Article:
(1) Grassroots coalitions: Grassroots coalitions usually form as (political) pressure groups that attempt to address or adjust a specific problem. They are usually just short-term formations.

(2) Professional coalitions: A professional coalition is a volunteer organization of professionals (e.g. physicians, nurses, engineers) that combine their know-how and influence. Professional coalitions are usually meant to last long-term.

(3) Community-based coalitions: In a community-based coalition, elements of grassroots and professional coalitions are combined in order to form an effective, long-term alliance.

Whether a coalition is successful, depends on a number of factors:

  • Successful communities need to have a clear set of realistic, reachable goals (motivation)
  • Successful communities depend on a clearly communicated set of rules and good leadership
  • Newly founded communities need some quick (low-level) successes which hold them together
  • Diversity makes communities effective – e.g. bringing together people with different resources, influence, skills, inside and outside contacts etc. for a combined effort
These lecture notes were taken during 2012 installment of the MOOC “Community Change in Public Health” taught by Prof. Dr. William R. Brieger of the Johns Hopkins Bloomberg School of Public Health at Coursera.org. Prof. Brieger blogs under www.malariamatters.org and can be found on twitter as @bbbrieger.

Levels of community involvement


Prof. Brieger differentiates between five levels of community involvement in (health) programs:

(1) Acceptance: Acceptance merely means passive cooperation, such as the use of health services provided by an outside agency. This level of involvement includes no active participation on the side of community members (e.g. putting up a mosquito net offered for free by an NGO).

(2) Mobilization: At the mobilization stage, the program is still run from the outside, but valuable input and ideas are provided by community members (e.g. obstacles with mosquito net use are actively discussed with the outside agency).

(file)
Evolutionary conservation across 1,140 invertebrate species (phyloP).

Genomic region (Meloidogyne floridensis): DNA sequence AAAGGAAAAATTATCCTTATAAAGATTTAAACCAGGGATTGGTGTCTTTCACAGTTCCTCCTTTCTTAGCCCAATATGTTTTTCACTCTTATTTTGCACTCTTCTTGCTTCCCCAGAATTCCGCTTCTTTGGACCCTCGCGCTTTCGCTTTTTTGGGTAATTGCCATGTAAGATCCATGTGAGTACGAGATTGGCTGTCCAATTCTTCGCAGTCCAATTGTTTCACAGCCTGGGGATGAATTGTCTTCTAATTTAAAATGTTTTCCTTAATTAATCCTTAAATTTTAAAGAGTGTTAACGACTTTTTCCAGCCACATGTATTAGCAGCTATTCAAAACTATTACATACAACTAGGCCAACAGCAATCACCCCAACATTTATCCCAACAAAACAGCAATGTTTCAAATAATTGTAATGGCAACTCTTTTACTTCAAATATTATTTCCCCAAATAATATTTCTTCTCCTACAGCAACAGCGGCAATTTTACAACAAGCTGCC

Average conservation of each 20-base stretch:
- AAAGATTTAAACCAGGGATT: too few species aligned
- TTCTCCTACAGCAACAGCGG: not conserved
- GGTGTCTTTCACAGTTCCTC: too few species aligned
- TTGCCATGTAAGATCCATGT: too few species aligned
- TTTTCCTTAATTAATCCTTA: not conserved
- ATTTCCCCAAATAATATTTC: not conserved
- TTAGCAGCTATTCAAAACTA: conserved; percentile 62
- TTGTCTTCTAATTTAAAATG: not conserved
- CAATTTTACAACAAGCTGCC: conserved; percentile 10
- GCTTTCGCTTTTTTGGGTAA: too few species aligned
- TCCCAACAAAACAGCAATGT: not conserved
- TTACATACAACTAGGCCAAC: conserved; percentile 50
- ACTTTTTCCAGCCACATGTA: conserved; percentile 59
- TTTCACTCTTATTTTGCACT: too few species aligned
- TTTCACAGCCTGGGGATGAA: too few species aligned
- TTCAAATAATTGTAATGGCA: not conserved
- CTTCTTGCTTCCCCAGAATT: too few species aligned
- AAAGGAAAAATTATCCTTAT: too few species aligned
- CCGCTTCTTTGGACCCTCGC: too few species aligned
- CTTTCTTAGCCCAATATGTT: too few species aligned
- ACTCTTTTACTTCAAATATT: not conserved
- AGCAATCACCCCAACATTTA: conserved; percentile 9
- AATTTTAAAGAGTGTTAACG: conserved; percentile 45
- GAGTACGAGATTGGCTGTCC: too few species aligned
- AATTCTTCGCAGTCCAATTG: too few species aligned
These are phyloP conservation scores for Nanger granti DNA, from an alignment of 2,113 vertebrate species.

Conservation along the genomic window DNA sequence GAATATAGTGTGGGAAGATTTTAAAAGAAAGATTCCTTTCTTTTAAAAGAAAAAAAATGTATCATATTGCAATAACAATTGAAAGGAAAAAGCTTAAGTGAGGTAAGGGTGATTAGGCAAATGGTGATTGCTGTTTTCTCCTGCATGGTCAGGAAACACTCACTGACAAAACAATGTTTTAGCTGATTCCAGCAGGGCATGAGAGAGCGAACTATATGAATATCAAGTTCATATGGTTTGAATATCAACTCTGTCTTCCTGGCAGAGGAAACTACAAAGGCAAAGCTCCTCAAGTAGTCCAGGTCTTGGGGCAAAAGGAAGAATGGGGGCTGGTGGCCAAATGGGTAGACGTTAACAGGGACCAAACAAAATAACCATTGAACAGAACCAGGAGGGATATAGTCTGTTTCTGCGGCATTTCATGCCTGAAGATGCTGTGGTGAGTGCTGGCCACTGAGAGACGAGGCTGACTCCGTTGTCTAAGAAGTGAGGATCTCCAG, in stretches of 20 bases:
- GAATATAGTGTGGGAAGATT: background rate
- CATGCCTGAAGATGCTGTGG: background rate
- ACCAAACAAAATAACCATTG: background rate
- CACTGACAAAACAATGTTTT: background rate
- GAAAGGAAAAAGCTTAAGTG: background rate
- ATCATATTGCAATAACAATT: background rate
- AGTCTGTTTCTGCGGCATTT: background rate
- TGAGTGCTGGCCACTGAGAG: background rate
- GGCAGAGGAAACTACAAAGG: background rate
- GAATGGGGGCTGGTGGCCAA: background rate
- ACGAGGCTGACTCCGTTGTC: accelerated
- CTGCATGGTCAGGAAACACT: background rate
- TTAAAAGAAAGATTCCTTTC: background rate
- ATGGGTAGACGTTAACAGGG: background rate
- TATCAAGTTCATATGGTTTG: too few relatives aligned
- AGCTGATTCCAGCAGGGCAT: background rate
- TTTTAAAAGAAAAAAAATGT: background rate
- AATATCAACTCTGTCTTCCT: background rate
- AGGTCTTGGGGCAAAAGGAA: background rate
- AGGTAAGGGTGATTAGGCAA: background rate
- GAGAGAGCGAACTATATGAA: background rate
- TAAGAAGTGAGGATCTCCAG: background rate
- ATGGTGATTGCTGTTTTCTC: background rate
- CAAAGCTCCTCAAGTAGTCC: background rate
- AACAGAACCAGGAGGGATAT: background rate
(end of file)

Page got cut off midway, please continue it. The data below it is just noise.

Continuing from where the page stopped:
(3) Participation: Participation implies, that community members carry out parts of the program themselves and voluntarily contribute to it (e.g. community members with authority make the public case for mosquito net usage and see that nets are distributed within the community).

(4) Involvement/planing: At this stage, the program is not longer run completely from the outside. Community members plan and evaluate measures themselves, the community is given a high level of autonomy (e.g. a community health center is up that actively promotes distributes mosquito nets and has people regularly going from door to door to see if the nets are actually being used).

(5) Control/ownership: At this stage, the program is not longer run from the outside but is in total control of the community. Community members decide not only on the goals, which they are trying to reach, but also on the methods by which these goals should be accomplished. Outside agencies at this point only provided needed resources and outside contacts (e.g. a mosquito net program that is completely run within the community, whith local businesses buying and selling the nets with some help by outside agencies and local health centers advocating and controlling net usage).

When success and failure of a program are not seen as the success and failure of the outside NGO or agency by the community, but as success and failure of the community itself, an optimal level of involvement has been reached. Reaching that goal requires outside agencies to give up control over the program and accept local decisions, even if they are based on beliefs and customs that might not be shared by the respective agency.

These lecture notes were taken during 2012 installment of the MOOC “Community Change in Public Health” taught by Prof. Dr. William R. Brieger of the Johns Hopkins Bloomberg School of Public Health at Coursera.org. Prof. Brieger blogs under www.malariamatters.org and can be found on twitter as @bbbrieger.

Community participation


Community participation in health projects increases community efficacy and usually leads to not only a better use of local resources but also to a higher acceptance of health measures by the local community members. Participation is – in this context – defined as the active involvement of community members in decision making processes as well as in the implementation of solutions. Higher levels of participation benefit the health of the community in various ways: people are more involved in spreading and implementing health solutions, local resources are put to better use, local needs are considered more aptly (no “one size fits all” solutions) and decisions are generally better accepted.

It is important to note, that even good ideas and valuable programs might not be accepted by a community if they are seen by people as being forced upon the community from outside NGOs or government officials. The better strategy often is to educate community health workers and then turn most of the outreach, implementation and evaluation over to them. This principle has been proven true in many primary health projects over more than three decades, ranging from water filtering (for preventing guinea worm desease) to well construction, child inoculation and use of contraception. An effective community health program can, however, still start out as a typical social policy planing effort (being initiated from the outside) and then be slowly turned over to more and more local control.